Monday, April 11, 2011

Writing Craft: What IS a Concept Book, Anyway?

It's the first of our writing craft posts, guys! Woo-hoo! I'll be doing these on Mondays, and will switch between Picture Books and novels randomly as the mood strikes me.

Okay, let's talk about picture books. There is more than one kind of picture book out there, and I'm not talking about board books, although those are out there and a lot of board books would work equally well as picture books and vice-versa. (More about this in an upcoming post.) I'm talking about concept books versus all the rest of the picture books out there. A concept book is one that is written with the goal of delivering a piece of information, like the alphabet, or counting from one to ten, or the names of a bunch of different animals, or opposites, or something like that.

A lot of people mistake this to mean that a concept book has no plot, but that isn't the case. For example, Rod Campbell's DEAR ZOO (a favorite in my house) is about a child who writes to the zoo asking for a pet and receives crate after crate of inappropriate animals, which are returned until the perfect pet finally arrives. The "concept" element (names and distinguishing characteristics of a variety of animals) is really obvious and makes up the majority of the book - in fact, without this concept, you wouldn't really have a book - but there's still a basic storyline.

Sometimes the storyline even makes up the majority of the book, as in Kari-Lynn Winters' RUNAWAY ALPHABET, in which the sounds of each letter of the alphabet are delivered through the telling about a girl's day at the winter carnival. Here, even though it's clear that the point of the book is to deliver the sounds of the alphabet, you could do away with most of them and still have an engaging story.

Either way, while it's possible to have a concept book that does no more than list the items on the dining table or take us through our one-two-threes, you'll have a much stronger book if you manage to weave the concept into a story with a solid plot. Whether the framework you choose is that of a typical day (from waking to bedtime), an experience like the carnival, or even a night of dreams, having that framework will give you more angles from which to pitch your book, and will give readers more angles from which they can enjoy and appreciate it.

So, my challenge to you, picture-bookers, is to write a concept book this week. It could be a list, a counting book, an alphabet book, anything. But give it a plot.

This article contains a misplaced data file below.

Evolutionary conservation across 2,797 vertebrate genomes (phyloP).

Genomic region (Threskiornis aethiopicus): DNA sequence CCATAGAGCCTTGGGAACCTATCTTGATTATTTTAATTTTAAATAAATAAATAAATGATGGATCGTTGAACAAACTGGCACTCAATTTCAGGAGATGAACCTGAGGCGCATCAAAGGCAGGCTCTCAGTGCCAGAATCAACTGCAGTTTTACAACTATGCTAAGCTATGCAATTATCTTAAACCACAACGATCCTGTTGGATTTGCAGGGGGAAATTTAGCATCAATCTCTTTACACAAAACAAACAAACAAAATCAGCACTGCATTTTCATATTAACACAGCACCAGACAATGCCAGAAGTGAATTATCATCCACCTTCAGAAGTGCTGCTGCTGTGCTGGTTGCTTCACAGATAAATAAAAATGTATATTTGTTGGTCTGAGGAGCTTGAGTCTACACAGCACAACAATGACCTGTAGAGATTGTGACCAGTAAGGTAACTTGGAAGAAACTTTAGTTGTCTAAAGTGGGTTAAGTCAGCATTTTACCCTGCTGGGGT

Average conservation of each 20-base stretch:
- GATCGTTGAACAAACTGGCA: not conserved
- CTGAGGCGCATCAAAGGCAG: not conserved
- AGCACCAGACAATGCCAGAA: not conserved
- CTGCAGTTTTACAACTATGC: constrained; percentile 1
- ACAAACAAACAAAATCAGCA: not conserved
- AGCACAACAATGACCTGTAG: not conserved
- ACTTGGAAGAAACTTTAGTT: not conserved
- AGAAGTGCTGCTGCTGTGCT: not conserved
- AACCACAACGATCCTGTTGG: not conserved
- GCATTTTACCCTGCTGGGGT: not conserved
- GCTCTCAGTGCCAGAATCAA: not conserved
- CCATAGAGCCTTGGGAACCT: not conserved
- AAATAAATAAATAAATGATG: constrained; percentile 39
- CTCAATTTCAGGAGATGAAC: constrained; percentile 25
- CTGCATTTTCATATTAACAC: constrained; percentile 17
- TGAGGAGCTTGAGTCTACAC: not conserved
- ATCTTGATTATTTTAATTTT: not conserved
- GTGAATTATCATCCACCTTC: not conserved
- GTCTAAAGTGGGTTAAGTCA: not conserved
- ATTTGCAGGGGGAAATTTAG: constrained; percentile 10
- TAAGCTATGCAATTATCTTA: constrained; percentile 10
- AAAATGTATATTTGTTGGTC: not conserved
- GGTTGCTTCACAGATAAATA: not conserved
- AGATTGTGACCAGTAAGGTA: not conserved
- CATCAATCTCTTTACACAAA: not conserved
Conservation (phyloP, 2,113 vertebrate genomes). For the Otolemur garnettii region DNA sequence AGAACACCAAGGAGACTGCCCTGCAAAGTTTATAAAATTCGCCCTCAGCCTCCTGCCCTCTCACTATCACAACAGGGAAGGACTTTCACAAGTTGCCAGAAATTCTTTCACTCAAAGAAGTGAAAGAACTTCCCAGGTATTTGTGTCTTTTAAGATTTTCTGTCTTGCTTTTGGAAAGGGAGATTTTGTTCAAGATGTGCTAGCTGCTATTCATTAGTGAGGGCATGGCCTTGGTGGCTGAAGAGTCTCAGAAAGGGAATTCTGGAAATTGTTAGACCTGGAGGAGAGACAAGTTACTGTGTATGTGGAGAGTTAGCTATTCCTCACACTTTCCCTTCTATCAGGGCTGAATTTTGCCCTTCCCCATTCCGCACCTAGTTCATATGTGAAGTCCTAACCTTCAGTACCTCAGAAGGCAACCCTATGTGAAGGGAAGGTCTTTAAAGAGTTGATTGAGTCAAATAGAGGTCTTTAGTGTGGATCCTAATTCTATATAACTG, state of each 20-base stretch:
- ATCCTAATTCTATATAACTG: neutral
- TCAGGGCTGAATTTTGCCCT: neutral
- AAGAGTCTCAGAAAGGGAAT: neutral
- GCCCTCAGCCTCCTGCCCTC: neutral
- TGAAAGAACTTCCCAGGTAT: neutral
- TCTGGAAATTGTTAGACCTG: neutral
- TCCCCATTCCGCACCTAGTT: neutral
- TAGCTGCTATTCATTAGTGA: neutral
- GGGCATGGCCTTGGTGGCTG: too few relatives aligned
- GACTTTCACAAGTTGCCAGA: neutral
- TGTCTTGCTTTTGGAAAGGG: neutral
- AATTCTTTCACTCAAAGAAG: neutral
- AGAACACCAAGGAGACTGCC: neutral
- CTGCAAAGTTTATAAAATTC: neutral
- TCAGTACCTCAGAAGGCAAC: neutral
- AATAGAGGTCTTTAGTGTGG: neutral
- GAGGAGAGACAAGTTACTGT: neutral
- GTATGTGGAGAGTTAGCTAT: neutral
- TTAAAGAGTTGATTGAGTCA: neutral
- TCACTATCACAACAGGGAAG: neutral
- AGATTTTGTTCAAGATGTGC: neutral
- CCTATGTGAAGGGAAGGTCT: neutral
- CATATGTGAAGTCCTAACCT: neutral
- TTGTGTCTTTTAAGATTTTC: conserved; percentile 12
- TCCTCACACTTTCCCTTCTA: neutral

And if you need somewhere to dummy out your new manuscript, check out this link to what is possibly the most expensive blank journal ever for the amount of writing space you get: it's 1 inch x 1 1/2 inches, and goes for $19. Great for those writing the extremely sparsely worded picture book. Or the guy at the market who can write people's names on a grain of rice.

So, how did you do? Have you written your concept book yet? Is it easier or harder than you thought?

10 comments:

  1. I don't write picture books, but I love how you've described "concept books." I have two early readers and, yes, they respond better to stories (and I like that they're learning new concepts).
    I will be paying more attention to this as I browse.

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  2. These books sound brilliant! It's usually a PB that is the very first book we remember.

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  3. wonderful description! Thanks for dropping by my Living the Complicated Simple Life blog - I have a writing one too - Jan Morrison
    Your blog looks facinating. I'm a playwrite and used to direct from time to time so like the theatre world...

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  4. We love Dear Zoo in this house, too! I think concept books are quite difficult to get right. I prefer to begin with a story or characters.

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  5. This is quite a challenge, because I think concept books are really hard to write! And I agree that if they don't have an actual plot, at the very least they need some sort of arc. Some of my favorite concept books are those by Laura Vaccaro Seeger.

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  6. I always admire picture book writers because each word counts so much and you have to think of so many different stories rather than focusing on one.

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  7. My favorite concept book is Sandra Boynton's "Blue Hat, Green Hat." It teaches colors, AND the turkey makes kids giggle every time. Thanks for pointing out that concept books have to have something more than a lesson to sell.

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  8. Oh, Dear Zoo is one of our favorites too!

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  9. I really have to hand it to PB authors. Not an easy thing to write!! But a lot of fun to read.

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  10. Thanks Ishta. :)

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